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Anna Dovbakh: Harm Reduction Dictionary for the EECA region

We can name five key words in order to understand the current situation around harm reduction in the Eastern Europe and Central Asia region.

The first word is “transition”, or “transitioning”. This is a complex process in which states must take responsibility for services that were previously funded by the Global Fund and international donors. Over the past two years there have been some positive changes in this process in Montenegro, North Macedonia, Ukraine and other countries, but changes are slow and difficult. And, unfortunately, the transition to government funding is often associated with the so-called “optimization” of the package of services, which is presented as sustainability. But in fact, behind such “resilience” there is often a narrowing of the package of services to such a minimum, which often only includes redirecting a person to HIV testing and treatment.

We must understand that harm reduction is not only a response to HIV, but a much wider range of services. Harm reduction is the opportunity to receive assistance in the field of health care, psychological assistance, social protection, employment, as well as the opportunity to obtain shelter in case of danger or violence. Therefore, when we talk about the sustainability of budgets, we must talk not only about the medical sector, but also about the sustainability of financing social services. And a very important point is that these are not costs, they are investments in the lives and well-being of people and local municipalities.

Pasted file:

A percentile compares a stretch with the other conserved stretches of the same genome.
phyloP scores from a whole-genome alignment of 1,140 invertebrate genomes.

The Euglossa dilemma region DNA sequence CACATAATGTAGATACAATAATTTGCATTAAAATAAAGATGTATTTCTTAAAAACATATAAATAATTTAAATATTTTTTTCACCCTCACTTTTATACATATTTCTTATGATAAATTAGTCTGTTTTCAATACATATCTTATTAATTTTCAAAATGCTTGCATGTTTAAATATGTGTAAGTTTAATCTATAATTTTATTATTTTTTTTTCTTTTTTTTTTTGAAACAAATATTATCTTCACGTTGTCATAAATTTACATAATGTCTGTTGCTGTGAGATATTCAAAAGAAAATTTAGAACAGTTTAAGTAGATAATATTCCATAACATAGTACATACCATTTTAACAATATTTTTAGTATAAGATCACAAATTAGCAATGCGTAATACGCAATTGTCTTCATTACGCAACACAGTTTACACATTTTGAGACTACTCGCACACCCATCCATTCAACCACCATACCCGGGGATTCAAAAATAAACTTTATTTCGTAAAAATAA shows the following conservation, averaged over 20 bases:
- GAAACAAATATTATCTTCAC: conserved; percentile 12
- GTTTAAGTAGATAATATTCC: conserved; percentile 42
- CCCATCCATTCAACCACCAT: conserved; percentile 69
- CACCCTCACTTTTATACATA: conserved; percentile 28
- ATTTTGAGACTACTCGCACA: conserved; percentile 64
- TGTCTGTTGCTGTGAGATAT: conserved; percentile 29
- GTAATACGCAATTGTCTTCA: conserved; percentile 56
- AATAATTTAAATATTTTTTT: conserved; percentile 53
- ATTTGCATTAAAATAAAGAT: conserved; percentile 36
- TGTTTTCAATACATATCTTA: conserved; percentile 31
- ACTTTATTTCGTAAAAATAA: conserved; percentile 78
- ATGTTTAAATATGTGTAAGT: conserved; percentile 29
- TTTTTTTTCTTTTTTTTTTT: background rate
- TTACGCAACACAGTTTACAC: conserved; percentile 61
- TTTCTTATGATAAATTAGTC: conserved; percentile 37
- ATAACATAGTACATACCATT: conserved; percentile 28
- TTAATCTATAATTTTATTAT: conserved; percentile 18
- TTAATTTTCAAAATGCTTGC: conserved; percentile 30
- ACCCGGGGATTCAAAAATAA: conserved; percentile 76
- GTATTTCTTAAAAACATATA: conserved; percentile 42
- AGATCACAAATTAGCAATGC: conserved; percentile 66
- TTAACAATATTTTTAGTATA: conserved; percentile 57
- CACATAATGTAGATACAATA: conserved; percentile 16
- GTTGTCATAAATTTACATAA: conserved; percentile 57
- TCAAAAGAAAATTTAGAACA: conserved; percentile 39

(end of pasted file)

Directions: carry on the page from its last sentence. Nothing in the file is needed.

Another important word that is relevant for our region is “limitation of the opportunities and democratic freedoms of civil society.” In countries such as Russia, Belarus, Azerbaijan, and the countries of Central Asia, over the past two years we have seen monstrous limitations on the capabilities of public organizations providing harm reduction services. These are restrictions on work, dissemination of information, legal assistance to people, and participation in political processes. These organizations are called “foreign agents”, “undesirable organizations”. The law against drug propaganda is used against organizations working in the field of harm reduction.

An important word for us is “European values”. Harm reduction is about human rights and European values. Now “Fortress Europe” is once again closed due to the COVID-19 pandemic. We see this even in the example of access to vaccinations for people who use drugs, the inability to obtain visas and travel.

The last, and probably the most important term for the EECA region is “criminalization”. It is repressive drug policies and the criminalization of drug use and possession for personal use that are a key barrier to access to medical care and harm reduction. We are confident that without decriminalization, not only a healthy community of people who use drugs, but also our society as a whole is impossible.


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